The noble Lord, Lord Campbell, also asked about the possibility of extending the scheme. As he pointed out, the Act would empower my right honourable friend the Secretary of State to make orders varying the terms of the scheme and, in particular, the possibility of extending it for another two years. Given the current very gloomy outlook for shipbuilding demand, I am afraid that we may need to look for such an extension. However, the details of the scheme were the product of extensive consultation and the Government have no plans for altering it. Some amendment may prove desirable in due course, as a result of experience; 1002 but the Government hope that that will not be the case. Should there be any need for alteration, including extension, Parliament will have to be consulted because any alteration will be made by order subject to the Affirmative Resolution, as are these two orders that we are discussing this afternoon.
The noble Lord, Lord Campbell of Croy, also asked about the attitude of the EEC Commission to the scheme and, in particular, to the proposed second tranche of the intervention fund. If I am right, this is relevant to something which the noble Viscount, Lord Rochdale, said about the international problems which the shipbuilding industry is facing and the general welcome to anyone who is taking the steps which the Government are taking in these orders. Indeed, the Commission have been kept in touch with the development of the Government's plans for redundancy payments schemes and have raised no objection to them. As I said, the scheme is consistent with the Commission's view that rationalisation of the industry in the Community is essential because of the very low demand for ships.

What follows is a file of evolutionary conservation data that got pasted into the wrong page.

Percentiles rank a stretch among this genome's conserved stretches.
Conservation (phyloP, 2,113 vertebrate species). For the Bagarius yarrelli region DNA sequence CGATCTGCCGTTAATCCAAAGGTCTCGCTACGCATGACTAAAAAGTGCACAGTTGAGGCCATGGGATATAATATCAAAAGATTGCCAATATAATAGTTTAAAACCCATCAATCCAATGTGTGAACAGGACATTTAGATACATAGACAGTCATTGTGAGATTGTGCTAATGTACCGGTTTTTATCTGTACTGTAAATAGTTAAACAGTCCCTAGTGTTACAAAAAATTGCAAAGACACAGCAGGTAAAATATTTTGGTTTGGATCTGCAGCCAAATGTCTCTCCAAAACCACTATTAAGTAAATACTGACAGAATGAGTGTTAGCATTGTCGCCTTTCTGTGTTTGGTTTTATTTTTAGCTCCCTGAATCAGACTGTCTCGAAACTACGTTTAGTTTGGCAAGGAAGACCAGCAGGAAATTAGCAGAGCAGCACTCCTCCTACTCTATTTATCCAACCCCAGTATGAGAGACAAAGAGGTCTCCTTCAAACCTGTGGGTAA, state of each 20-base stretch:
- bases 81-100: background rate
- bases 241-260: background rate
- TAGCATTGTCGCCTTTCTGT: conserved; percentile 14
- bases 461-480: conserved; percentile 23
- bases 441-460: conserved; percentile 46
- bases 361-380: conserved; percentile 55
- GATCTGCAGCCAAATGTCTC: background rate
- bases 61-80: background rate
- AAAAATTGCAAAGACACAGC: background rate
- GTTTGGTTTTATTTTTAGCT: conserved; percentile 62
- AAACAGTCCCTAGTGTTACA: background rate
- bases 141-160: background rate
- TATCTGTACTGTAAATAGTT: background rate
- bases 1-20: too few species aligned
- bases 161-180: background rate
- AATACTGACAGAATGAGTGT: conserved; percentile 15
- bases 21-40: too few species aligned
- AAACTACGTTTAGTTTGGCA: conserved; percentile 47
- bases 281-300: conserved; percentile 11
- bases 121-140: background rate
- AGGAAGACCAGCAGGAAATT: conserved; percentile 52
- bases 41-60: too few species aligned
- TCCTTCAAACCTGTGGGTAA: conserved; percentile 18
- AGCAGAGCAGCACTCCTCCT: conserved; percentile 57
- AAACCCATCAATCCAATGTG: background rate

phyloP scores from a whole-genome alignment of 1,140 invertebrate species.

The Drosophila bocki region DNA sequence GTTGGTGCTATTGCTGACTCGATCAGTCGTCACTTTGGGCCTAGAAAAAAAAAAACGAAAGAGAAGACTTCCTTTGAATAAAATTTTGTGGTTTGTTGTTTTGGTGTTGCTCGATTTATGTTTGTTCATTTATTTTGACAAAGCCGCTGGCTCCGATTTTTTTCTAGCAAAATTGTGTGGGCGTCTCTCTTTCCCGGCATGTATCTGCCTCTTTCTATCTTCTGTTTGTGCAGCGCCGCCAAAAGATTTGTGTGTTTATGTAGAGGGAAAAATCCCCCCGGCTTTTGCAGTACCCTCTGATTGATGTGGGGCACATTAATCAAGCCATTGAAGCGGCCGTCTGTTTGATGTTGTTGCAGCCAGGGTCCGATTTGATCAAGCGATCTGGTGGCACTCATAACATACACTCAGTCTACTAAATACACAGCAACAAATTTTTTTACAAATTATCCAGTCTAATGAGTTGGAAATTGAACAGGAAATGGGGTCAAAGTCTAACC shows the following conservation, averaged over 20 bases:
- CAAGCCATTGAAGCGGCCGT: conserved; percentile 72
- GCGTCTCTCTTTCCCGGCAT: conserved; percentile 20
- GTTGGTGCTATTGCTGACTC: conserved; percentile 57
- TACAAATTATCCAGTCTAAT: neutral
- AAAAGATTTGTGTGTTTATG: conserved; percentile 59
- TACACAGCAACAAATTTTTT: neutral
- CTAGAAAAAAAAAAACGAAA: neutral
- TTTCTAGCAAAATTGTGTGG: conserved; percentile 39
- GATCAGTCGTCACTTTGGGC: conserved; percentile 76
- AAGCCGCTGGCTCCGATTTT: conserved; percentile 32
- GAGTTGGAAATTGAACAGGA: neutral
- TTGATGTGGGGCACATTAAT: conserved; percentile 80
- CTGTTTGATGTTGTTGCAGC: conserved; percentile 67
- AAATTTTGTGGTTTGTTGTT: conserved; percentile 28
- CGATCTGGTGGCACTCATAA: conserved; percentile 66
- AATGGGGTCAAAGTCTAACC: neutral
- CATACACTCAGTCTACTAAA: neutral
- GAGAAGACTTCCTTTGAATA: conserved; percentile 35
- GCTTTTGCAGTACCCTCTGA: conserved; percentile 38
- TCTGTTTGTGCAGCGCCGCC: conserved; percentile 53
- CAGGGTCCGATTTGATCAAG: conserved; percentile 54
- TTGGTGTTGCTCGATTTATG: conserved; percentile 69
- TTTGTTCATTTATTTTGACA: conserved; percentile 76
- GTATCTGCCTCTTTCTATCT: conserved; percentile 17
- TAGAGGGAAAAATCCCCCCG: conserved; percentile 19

So far as the second tranche of the shipbuilding intervention fund is concerned, as I think the noble Lord himself said negotiations are still continuing with the Commission. The Government have no reason to think that the outcome will be other than satisfactory. The noble Baroness, Lady Vickers, asked about the age at which people are eligible. As I understand it and as the noble Baroness will know, for anybody to be eligible under the scheme they must have completed one year's service in the industry. In effect the age of 18 which the noble Baroness wanted is the one which has been chosen: but everybody must have done one year's service after that, so the age at which they are eligible for the scheme is 19. If I have understood the point correctly, we are at one with the noble Baroness and people will come into the scheme at 18 but will be eligible for payments once they have been in the industry for a year—in other words, when they are 19. I hope that answers the question.
The noble Lord, Lord Campbell of Croy, made a helpful suggestion, as he himself suggested it might be, that it would be useful to place on record the fact that there is an upper limit to the scheme. There is 1003 no question of people being given very large sums of money as a result of this. The upper limit is in fact £10,400. That is the aggregate of the payments any person may receive under this scheme and the Redundancy Payments Act 1965 taken together. I am grateful to the noble Lord for making the suggestion that we should put that on the record.
The noble Viscount, Lord Rochdale, asked about Article 5 and the use of the phrase "liable to pay". I am advised that on re-employment the amount of the refund is to be a debt due to British Shipbuilders. Payment will he enforceable as with ordinary debts. That is the effect of the phrase "liable to pay". I hope that meets the noble Viscount's point.